At the Polls: Some Reports of “Vote Flipping,” Other Problems

As voters lined up around the region to cast their ballots Tuesday, some citizens have contacted News4 to report problems they've encountered at the polls:


  • A YouTube video shows cellphone footage of a voting machine "flipping" votes from Republican to Democrat, said voter Chris Ball (@TheConservVoice) of Virginia Beach. The Department of Elections says it has received reports of similar instances of voters having a different selection appear after making their choice. In a statement to the News4 I-Team, the Virginia Department of Elections said, "The issues appear to be related to the touch screen calibrations" and that "voting machines exhibiting any issues are immediately taken out of serivce." Ball said he was told he needed to touch above the box to make his choice. He was ultimately able to vote for the candidate he wanted.
  • In Virginia, voters have to show photo ID for the first time. The News4 I-Team has heard from two callers who said they tried to show a passport and an employee ID, but were asked if they had ID with an address. They were ultimately allowed to vote after stating their addresses. However, Virginia voters do not need their addresses on their IDs. Acceptable forms of ID in the commonwealth include employee ID with name and photo (does not have to be government-issued); tribal ID; military ID, or any federal, Virginia or DMV-issued photo ID card. Those without a photo ID can obtain one for free.
  • Officials in Fairfax County, Virginia reported a couple of broken ballot machines. Broken machines can take some time to reboot; during that time, voters' ballots will go into an "emergency slot." In those cases, the ballots will be submitted by election officials under the supervision of observers from both parties. Poll workers said they're encountering fewer technical problems this year.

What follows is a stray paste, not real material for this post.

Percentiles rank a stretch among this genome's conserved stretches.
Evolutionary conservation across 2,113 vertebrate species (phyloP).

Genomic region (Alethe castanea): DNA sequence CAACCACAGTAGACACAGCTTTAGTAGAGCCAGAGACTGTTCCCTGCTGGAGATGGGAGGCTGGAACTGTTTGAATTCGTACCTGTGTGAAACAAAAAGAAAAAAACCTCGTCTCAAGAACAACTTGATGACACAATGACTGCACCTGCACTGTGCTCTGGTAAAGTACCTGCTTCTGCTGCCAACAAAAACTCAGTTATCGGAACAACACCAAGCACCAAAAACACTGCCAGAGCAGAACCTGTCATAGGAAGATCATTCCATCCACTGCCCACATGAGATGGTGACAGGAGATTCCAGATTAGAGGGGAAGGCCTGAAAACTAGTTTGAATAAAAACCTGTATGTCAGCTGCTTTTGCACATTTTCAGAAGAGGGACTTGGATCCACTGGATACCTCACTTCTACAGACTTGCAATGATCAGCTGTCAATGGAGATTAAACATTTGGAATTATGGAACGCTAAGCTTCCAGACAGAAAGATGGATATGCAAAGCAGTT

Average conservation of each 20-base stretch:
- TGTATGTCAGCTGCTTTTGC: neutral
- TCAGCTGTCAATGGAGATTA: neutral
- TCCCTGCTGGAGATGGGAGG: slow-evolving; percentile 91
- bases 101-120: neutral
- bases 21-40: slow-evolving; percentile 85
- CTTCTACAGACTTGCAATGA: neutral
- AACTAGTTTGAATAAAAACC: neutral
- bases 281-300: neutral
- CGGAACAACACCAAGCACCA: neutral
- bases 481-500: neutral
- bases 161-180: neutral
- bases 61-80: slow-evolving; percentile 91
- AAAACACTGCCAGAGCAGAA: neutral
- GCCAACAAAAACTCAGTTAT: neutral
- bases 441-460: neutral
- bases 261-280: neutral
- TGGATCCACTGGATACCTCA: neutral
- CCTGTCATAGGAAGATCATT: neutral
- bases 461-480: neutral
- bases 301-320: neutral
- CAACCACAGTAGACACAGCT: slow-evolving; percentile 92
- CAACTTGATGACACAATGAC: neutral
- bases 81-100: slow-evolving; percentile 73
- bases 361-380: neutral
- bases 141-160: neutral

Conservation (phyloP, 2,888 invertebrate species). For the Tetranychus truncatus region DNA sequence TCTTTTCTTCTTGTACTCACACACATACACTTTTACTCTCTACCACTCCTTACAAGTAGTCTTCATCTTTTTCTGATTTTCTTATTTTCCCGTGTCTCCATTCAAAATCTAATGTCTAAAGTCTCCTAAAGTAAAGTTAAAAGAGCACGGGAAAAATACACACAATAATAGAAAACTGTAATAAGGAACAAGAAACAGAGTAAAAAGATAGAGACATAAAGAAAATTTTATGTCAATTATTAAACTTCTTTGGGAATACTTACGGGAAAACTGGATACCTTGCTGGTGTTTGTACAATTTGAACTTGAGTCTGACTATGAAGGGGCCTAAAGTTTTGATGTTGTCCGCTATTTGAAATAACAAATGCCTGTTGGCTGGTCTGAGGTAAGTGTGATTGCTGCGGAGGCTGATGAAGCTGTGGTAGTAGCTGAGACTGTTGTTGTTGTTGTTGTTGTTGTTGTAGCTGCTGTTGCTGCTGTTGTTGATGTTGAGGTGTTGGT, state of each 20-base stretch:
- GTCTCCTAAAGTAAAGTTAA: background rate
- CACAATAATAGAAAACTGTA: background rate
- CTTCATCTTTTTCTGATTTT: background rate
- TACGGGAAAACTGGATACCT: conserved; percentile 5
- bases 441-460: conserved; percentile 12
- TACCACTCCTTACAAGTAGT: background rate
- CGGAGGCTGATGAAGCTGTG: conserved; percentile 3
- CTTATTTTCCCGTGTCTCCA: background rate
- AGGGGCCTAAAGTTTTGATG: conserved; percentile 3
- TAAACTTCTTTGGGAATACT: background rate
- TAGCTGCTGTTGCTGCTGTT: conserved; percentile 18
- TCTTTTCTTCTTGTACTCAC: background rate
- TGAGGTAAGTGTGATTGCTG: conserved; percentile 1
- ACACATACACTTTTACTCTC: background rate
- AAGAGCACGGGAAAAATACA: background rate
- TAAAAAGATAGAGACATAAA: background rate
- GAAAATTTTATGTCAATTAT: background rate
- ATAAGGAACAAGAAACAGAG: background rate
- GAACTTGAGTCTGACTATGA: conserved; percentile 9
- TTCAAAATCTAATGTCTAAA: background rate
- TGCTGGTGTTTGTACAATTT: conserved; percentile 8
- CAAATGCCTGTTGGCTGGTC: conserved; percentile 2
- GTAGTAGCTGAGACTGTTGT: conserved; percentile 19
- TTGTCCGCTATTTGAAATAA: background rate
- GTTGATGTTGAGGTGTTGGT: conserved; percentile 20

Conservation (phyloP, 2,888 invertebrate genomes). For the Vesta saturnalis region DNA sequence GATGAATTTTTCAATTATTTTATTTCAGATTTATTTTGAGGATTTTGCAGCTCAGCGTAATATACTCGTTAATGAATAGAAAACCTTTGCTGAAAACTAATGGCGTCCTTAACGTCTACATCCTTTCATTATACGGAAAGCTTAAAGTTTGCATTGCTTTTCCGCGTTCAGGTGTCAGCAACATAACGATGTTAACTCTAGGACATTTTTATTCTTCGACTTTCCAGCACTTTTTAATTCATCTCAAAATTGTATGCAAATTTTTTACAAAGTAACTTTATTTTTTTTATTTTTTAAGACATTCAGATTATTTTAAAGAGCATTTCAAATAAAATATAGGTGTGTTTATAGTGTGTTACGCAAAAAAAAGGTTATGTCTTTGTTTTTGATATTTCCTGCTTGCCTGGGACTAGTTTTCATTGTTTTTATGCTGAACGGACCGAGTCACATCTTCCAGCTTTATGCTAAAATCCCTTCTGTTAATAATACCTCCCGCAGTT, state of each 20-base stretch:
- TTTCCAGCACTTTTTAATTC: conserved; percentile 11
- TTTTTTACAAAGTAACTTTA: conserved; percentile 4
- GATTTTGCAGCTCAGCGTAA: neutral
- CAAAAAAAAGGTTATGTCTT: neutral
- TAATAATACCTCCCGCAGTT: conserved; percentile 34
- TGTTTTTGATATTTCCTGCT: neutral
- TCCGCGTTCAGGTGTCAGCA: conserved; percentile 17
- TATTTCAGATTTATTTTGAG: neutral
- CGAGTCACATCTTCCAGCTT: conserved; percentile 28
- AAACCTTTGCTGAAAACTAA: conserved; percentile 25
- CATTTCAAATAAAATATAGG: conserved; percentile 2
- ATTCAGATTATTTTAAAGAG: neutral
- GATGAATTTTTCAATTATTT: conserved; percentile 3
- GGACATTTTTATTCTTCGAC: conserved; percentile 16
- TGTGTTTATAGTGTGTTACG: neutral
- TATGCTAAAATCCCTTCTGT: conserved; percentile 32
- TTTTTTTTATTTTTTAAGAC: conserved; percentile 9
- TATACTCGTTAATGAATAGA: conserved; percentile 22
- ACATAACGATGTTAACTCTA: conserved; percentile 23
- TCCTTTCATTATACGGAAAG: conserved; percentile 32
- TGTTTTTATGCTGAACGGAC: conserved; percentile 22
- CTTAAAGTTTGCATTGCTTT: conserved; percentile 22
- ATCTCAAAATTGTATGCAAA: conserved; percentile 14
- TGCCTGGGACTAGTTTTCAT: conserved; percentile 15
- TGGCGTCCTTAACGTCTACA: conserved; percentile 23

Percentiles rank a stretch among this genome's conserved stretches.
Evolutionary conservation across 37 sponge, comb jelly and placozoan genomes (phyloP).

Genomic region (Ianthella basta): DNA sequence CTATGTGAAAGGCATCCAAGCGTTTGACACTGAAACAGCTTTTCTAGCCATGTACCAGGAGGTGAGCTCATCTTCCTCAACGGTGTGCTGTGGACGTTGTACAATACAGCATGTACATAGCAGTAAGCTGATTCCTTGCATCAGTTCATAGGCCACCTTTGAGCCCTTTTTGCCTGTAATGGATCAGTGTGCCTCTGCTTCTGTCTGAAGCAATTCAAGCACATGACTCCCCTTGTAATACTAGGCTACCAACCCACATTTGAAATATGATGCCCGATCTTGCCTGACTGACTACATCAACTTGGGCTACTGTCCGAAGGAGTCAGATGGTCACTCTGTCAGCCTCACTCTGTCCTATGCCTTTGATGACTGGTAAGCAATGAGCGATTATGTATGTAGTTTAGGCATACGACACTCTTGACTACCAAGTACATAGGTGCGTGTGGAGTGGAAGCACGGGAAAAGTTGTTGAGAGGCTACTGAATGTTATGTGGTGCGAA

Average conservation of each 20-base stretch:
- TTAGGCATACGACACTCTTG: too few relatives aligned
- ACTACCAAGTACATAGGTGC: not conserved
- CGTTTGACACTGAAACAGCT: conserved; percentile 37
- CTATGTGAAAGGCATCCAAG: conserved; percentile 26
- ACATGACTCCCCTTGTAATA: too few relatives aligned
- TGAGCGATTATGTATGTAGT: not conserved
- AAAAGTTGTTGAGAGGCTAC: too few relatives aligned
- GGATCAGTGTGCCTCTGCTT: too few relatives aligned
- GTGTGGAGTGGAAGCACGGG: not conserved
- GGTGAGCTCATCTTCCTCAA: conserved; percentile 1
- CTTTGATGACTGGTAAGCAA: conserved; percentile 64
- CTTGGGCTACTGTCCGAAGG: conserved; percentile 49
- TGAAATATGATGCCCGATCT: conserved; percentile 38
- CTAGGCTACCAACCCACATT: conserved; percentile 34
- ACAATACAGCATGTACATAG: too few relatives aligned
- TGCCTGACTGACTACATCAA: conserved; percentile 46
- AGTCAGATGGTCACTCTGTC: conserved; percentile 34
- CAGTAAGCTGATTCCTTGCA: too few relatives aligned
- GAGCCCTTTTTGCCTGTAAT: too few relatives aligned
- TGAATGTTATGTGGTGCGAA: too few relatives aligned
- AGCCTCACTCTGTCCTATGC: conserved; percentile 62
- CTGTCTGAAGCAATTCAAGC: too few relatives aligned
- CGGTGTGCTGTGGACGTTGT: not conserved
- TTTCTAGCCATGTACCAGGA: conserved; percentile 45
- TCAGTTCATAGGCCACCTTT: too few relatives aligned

• In the city of Manassas, some voters reported concerns about what seemed to be an odd button on polling machines -- though the machines, and the buttons, are fine. When voters arrive, poll workers are pressing a button on the ballot machines to give voters the "local" ballot. Some voters have worried they're not getting a complete ballot. However, the City of Manassas deputy registrar said poll workers are indeed supposed to select the "local" button, which actually gives voters the complete ballot (both local and federal). The federal-only ballot is only rarely used for voters who live overseas, the official explained.


  • The Maryland State Board of Elections told the News4 I-Team that it's received 34 complaints of "vote flipping," where voters' selections switched from one candidate to another. Montgomery County had four units out of 2,622 total, an official said, adding that the "magnitute of [the] issue is very small." All votes were corrected before they were cast. Officials blamed user error and said voters should carefully review their summary screens before they cast their votes.
  • The Montgomery County Board of Elections say it's received about a dozen complaints from voters about machines registering inaccurate votes. Board of Elections spokeswoman Marjorie Roher said the machines are working properly and attributed the complaints to "thumb dragging" or problematic finger maneuvers by the voters. Roher said the switch occurs "if the voter doesn't press the [candidate] box exactly in the center of the box." The county has instructed polling place judges to alert voters to be careful when pressing the boxes.
  • A Bowie resident who usually votes at Tulip Grove Elementary discovered Tuesday that the school is under renovation. He said he and many others didn't receive advance notification. He was sent to another polling place a mile away.
  • In Frederick County, as of midday Tuesday, crews had already replaced six balky, slow-running voting machines.


  • Four "e-poll books" used to check in voters were stolen Tuesday morning from Davis Elementary School. They were replaced before voting started. The D.C. Board of Elections told the News4 I-Team there are no privacy concerns because voter information on the devices can't be obtained without being connected to the network.
  • A resident of Ward 2 said her normal polling place moved without notice from the School Without Walls to St. Paul's Parish, six blocks away.

Have you encountered a problem at the polls? Call our tipline at 202-885-4444 or send an email to

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